Dr. Mark Kersten is a postdoctoral fellow, based at the Munk School of Global Affairs. He holds a PhD and MSc in International Relations from the London School of Economics and a BA (Hons) in History from the University of Guelph. His research focuses on the politics and effects of interventions by the International Criminal Court (ICC). In 2011, Mark founded the blog Justice in Conflict, which regularly publishes articles on the challenges of pursuing transitional justice in the context of ongoing violent political conflicts. He has taught courses on genocide studies, the politics of international law, diplomacy, and conflict and peace studies at the London School of Economics and SOAS. In 2016, Oxford University Press published Mark’s book, Justice in Conflict: The Effects of the International Criminal Court’s Interventions on Ending Wars and Building Peace. In addition, Mark is the Director of Research for the Wayamo Foundation, and has previously been a Research Associate at the Refugee Law Project in Uganda and as a researcher at Justice Africa in London.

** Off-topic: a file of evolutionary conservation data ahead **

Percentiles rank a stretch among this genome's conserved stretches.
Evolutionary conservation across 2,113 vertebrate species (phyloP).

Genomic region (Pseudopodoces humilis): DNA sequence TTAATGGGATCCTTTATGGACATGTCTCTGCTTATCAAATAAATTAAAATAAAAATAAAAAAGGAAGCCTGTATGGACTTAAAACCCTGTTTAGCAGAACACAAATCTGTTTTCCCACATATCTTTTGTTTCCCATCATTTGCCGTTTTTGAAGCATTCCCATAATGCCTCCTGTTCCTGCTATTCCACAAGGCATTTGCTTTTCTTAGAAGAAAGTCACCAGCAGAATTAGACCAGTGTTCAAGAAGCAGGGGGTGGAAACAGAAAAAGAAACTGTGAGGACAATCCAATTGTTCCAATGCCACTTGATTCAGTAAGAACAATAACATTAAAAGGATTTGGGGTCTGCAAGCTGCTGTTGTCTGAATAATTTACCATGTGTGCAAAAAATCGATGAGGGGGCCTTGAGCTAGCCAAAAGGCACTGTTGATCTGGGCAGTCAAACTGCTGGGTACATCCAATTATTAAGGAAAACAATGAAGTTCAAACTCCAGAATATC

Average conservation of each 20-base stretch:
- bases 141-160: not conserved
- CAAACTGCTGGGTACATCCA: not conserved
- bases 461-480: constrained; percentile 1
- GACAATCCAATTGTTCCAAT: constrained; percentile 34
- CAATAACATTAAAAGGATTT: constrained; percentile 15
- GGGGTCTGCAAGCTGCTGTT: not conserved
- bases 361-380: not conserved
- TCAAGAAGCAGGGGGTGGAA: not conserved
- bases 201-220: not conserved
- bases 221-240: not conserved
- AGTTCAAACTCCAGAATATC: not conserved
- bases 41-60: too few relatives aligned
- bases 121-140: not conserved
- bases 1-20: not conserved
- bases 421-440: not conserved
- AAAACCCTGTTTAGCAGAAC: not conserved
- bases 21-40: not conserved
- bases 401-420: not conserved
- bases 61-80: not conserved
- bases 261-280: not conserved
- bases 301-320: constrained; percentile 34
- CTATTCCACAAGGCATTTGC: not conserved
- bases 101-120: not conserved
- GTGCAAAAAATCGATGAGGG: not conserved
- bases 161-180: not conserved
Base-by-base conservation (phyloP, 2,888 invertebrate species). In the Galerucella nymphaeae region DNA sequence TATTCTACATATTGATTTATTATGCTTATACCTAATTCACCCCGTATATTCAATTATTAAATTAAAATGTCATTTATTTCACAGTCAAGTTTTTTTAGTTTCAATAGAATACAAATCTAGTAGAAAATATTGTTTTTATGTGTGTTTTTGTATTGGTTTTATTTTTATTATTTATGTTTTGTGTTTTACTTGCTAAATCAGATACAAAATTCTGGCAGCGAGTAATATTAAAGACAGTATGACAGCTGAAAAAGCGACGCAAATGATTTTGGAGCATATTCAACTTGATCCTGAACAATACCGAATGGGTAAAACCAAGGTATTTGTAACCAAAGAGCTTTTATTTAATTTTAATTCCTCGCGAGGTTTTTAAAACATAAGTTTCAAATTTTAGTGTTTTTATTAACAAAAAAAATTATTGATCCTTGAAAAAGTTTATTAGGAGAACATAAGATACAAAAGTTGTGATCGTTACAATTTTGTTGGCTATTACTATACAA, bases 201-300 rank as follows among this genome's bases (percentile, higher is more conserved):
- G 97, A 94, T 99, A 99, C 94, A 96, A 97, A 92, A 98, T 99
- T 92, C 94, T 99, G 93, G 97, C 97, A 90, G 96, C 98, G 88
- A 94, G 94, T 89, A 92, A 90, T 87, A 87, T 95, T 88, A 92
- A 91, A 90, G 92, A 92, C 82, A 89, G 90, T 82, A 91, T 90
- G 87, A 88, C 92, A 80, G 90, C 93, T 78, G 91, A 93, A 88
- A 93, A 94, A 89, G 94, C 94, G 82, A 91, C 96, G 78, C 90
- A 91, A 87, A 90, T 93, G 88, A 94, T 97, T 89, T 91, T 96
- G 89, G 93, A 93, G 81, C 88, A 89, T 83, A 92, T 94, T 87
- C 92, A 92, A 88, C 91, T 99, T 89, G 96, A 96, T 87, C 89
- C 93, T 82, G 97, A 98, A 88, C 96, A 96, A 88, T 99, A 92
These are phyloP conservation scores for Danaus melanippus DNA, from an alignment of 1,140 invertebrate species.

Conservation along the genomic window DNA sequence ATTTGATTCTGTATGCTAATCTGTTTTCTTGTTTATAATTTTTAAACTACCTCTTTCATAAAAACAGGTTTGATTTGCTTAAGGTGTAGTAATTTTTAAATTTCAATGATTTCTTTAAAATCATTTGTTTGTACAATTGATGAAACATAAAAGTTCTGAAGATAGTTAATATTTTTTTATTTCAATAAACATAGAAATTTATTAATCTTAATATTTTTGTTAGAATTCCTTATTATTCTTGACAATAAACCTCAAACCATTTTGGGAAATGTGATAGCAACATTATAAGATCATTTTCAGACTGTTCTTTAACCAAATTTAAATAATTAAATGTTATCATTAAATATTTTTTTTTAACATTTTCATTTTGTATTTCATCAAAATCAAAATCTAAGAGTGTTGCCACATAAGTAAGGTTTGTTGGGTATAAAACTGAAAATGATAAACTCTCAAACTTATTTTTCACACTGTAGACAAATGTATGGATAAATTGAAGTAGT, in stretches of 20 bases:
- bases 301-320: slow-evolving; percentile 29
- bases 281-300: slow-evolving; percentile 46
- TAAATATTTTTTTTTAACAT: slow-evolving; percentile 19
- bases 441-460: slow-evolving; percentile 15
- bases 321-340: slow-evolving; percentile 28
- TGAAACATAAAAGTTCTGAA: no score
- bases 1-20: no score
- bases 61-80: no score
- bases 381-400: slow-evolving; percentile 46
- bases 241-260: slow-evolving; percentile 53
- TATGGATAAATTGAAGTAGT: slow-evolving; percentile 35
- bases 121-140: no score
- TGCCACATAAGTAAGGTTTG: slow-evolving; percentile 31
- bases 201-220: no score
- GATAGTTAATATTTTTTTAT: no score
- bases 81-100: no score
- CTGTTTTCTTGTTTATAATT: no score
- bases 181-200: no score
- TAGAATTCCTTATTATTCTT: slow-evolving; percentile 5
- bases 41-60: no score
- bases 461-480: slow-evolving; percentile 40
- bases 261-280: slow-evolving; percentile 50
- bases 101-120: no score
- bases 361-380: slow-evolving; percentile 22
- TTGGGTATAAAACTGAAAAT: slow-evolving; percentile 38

- Kersten, Mark, “Justice in Conflict”, Oxford University Press, 2016
- Kersten, Mark, “Justice After War: The International Criminal Court and post-Gaddafi Libya” in Fisher, Kirsten J., and Robert Stewart, Transitional justice and the Arab Spring, Routledge (2015): 188-208.
- Kersten, Mark, “Between justice and politics: the ICC’s intervention in Libya,” in De Vos, Christian, Sara Kendall, and Carsten Stahn, Contested Justice: The Politics and Practice of International Criminal Court Interventions, Cambridge University Press (2015).
- Kersten, Mark, “Peace, justice and politics in Northern Uganda,” European Council on Foreign Relations (2013).